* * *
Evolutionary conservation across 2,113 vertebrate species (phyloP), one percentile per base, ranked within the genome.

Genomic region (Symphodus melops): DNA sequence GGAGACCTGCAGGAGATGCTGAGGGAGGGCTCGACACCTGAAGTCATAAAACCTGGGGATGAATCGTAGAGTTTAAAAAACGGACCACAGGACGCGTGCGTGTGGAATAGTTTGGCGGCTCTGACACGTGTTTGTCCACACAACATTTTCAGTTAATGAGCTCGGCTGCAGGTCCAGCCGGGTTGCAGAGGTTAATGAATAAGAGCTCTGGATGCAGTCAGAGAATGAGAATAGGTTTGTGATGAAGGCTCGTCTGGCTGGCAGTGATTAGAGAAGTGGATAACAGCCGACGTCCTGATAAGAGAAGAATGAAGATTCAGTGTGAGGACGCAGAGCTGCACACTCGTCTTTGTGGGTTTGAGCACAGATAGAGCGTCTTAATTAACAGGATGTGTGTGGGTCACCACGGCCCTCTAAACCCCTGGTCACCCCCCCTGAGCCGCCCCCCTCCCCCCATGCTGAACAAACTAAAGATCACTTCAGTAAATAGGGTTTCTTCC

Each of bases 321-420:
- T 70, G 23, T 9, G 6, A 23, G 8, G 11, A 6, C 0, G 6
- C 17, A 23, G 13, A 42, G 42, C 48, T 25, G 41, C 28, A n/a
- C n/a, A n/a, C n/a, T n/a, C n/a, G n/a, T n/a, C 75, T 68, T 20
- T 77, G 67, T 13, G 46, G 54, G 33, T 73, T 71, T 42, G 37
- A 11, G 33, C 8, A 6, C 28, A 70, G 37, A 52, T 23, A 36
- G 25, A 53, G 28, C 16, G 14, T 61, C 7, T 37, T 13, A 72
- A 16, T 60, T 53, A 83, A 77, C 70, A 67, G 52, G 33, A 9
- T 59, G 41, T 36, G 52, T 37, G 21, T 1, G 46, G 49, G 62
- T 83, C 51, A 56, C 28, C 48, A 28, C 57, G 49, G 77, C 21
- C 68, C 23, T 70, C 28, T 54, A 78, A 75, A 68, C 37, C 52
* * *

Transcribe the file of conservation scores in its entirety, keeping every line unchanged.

Evolutionary conservation across 2,113 vertebrate species (phyloP), one percentile per base, ranked within the genome.

Genomic region (Symphodus melops): DNA sequence GGAGACCTGCAGGAGATGCTGAGGGAGGGCTCGACACCTGAAGTCATAAAACCTGGGGATGAATCGTAGAGTTTAAAAAACGGACCACAGGACGCGTGCGTGTGGAATAGTTTGGCGGCTCTGACACGTGTTTGTCCACACAACATTTTCAGTTAATGAGCTCGGCTGCAGGTCCAGCCGGGTTGCAGAGGTTAATGAATAAGAGCTCTGGATGCAGTCAGAGAATGAGAATAGGTTTGTGATGAAGGCTCGTCTGGCTGGCAGTGATTAGAGAAGTGGATAACAGCCGACGTCCTGATAAGAGAAGAATGAAGATTCAGTGTGAGGACGCAGAGCTGCACACTCGTCTTTGTGGGTTTGAGCACAGATAGAGCGTCTTAATTAACAGGATGTGTGTGGGTCACCACGGCCCTCTAAACCCCTGGTCACCCCCCCTGAGCCGCCCCCCTCCCCCCATGCTGAACAAACTAAAGATCACTTCAGTAAATAGGGTTTCTTCC

Each of bases 321-420:
- T 70, G 23, T 9, G 6, A 23, G 8, G 11, A 6, C 0, G 6
- C 17, A 23, G 13, A 42, G 42, C 48, T 25, G 41, C 28, A n/a
- C n/a, A n/a, C n/a, T n/a, C n/a, G n/a, T n/a, C 75, T 68, T 20
- T 77, G 67, T 13, G 46, G 54, G 33, T 73, T 71, T 42, G 37
- A 11, G 33, C 8, A 6, C 28, A 70, G 37, A 52, T 23, A 36
- G 25, A 53, G 28, C 16, G 14, T 61, C 7, T 37, T 13, A 72
- A 16, T 60, T 53, A 83, A 77, C 70, A 67, G 52, G 33, A 9
- T 59, G 41, T 36, G 52, T 37, G 21, T 1, G 46, G 49, G 62
- T 83, C 51, A 56, C 28, C 48, A 28, C 57, G 49, G 77, C 21
- C 68, C 23, T 70, C 28, T 54, A 78, A 75, A 68, C 37, C 52